Consider the devastation left in the wake of Storm Sandy and the more recent Northeast blizzard, the violent thunderstorms that plagued the Midwest and mid-Atlantic last summer. Here in Maryland it seems like spring will never get here. Extreme weather events can threaten the existence of many businesses. Notably, eleven weather events caused at least $1 billion in losses in 2012, which was also the warmest year in the United States since recordkeeping started in 1895. Businesses need to evaluate this risk and make a determination if transferring the risk of lost business income to an insurance carrier makes sense.
Business income is the lifeblood of any business, and some insurance carriers offer coverage to replace lost business income, cover employee wages and extra expenses associated with helping to keep them going. For example, The Hartford offers business income coverage which automatically extends coverage to interruption of computer operations at the scheduled premises. They also automatically extend coverage for continuing expenses, including payroll, for the period of restoration, up to 12 months.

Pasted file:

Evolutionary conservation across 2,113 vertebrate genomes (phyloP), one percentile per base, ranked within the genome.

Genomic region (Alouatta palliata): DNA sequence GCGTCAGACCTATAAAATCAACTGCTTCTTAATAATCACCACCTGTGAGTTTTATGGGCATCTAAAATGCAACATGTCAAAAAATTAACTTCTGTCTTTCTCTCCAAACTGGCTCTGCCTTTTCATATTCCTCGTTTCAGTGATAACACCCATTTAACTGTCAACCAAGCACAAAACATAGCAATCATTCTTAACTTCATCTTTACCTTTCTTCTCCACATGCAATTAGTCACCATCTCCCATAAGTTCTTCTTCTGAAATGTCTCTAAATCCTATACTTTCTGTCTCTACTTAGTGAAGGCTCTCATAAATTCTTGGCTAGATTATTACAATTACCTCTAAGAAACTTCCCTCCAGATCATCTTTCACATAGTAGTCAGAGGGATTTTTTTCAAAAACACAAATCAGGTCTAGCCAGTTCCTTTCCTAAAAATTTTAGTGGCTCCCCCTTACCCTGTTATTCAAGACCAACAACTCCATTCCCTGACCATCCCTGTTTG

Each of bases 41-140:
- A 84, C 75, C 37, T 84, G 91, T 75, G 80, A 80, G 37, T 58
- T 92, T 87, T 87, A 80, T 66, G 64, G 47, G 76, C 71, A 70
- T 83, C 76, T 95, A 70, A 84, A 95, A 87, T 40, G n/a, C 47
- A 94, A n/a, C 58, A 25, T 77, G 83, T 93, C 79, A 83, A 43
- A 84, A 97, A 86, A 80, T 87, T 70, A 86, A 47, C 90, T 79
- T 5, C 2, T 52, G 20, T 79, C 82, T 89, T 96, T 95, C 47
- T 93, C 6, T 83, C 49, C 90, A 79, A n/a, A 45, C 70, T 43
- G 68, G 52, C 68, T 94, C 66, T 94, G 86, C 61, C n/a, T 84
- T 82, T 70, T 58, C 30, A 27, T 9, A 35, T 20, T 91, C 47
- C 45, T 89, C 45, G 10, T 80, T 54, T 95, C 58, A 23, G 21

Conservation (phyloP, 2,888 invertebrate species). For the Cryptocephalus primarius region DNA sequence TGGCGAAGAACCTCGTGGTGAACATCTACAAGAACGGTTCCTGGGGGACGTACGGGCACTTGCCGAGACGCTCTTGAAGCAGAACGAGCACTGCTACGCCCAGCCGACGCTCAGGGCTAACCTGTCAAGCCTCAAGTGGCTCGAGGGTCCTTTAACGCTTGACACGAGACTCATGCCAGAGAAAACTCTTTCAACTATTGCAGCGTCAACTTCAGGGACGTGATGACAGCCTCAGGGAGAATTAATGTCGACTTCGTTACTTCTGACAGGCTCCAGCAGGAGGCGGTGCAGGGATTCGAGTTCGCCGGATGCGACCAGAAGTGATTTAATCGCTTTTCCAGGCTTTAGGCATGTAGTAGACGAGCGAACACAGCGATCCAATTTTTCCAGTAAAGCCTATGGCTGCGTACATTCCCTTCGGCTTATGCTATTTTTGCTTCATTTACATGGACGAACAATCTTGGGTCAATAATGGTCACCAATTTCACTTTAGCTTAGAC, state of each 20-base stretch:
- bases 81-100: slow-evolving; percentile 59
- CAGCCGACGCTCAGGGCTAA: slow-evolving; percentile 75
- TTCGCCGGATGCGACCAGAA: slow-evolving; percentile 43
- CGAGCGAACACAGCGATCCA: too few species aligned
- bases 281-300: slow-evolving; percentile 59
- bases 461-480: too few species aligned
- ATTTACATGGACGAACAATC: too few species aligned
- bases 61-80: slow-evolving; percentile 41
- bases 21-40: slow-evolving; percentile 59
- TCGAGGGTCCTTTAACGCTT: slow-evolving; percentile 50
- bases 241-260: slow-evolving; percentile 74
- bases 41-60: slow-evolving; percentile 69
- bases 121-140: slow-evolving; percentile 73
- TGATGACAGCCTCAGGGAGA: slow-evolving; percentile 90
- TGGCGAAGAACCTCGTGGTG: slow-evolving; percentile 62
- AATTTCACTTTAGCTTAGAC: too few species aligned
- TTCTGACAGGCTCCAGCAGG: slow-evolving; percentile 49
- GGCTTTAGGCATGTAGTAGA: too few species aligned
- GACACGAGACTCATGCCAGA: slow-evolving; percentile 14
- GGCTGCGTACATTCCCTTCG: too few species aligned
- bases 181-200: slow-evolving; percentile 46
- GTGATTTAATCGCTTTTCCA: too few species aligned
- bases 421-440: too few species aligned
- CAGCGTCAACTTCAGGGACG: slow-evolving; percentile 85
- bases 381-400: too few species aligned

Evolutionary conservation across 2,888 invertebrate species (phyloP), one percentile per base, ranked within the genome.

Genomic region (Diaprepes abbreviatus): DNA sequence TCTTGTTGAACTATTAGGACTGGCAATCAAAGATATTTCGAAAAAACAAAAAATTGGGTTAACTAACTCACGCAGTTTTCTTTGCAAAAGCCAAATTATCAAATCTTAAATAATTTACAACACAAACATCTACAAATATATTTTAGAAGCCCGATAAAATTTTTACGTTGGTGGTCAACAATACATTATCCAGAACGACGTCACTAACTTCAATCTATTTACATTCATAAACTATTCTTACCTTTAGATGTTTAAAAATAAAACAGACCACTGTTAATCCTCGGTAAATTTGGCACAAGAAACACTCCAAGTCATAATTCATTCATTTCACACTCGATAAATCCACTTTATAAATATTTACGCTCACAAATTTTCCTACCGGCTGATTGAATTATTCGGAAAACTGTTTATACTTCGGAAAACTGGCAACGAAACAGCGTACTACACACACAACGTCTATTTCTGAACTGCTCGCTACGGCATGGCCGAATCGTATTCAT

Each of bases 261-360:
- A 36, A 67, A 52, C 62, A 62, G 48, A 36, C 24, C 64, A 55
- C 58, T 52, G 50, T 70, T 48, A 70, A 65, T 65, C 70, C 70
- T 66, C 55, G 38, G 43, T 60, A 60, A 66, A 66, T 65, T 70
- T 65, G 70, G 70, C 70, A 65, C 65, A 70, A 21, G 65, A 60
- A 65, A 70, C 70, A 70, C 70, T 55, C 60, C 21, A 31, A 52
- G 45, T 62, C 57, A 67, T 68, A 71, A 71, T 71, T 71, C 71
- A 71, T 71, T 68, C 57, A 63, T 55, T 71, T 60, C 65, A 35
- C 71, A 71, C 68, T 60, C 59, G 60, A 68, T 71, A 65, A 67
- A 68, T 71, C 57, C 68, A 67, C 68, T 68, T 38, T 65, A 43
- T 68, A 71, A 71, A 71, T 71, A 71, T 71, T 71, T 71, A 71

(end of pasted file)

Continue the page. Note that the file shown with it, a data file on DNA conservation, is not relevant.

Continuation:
Be sure to also review your policy for Off-Premises Utility Services Coverage. Without this endorsement there is no coverage if a utility service – power, water, communications, fails from a covered loss. Limits can range from $2,500 to $100,000. Deductible limits range too; however, the deductible is measured in hours, not dollars. Each business will have a unique need. A restaurant without power for seven days will not only lose revenue for those seven days, but also potentially loss perishable items. Yet a residential HVAC contractor may feel less of an impact. They may be able to still conduct business if they can quickly find a phone and connection to their computer system to monitor and respond to service calls.
The next time you review your business insurance policy, be sure to discuss with your agent if Business Income and Off-Premise Utility Services Coverages are right for your business.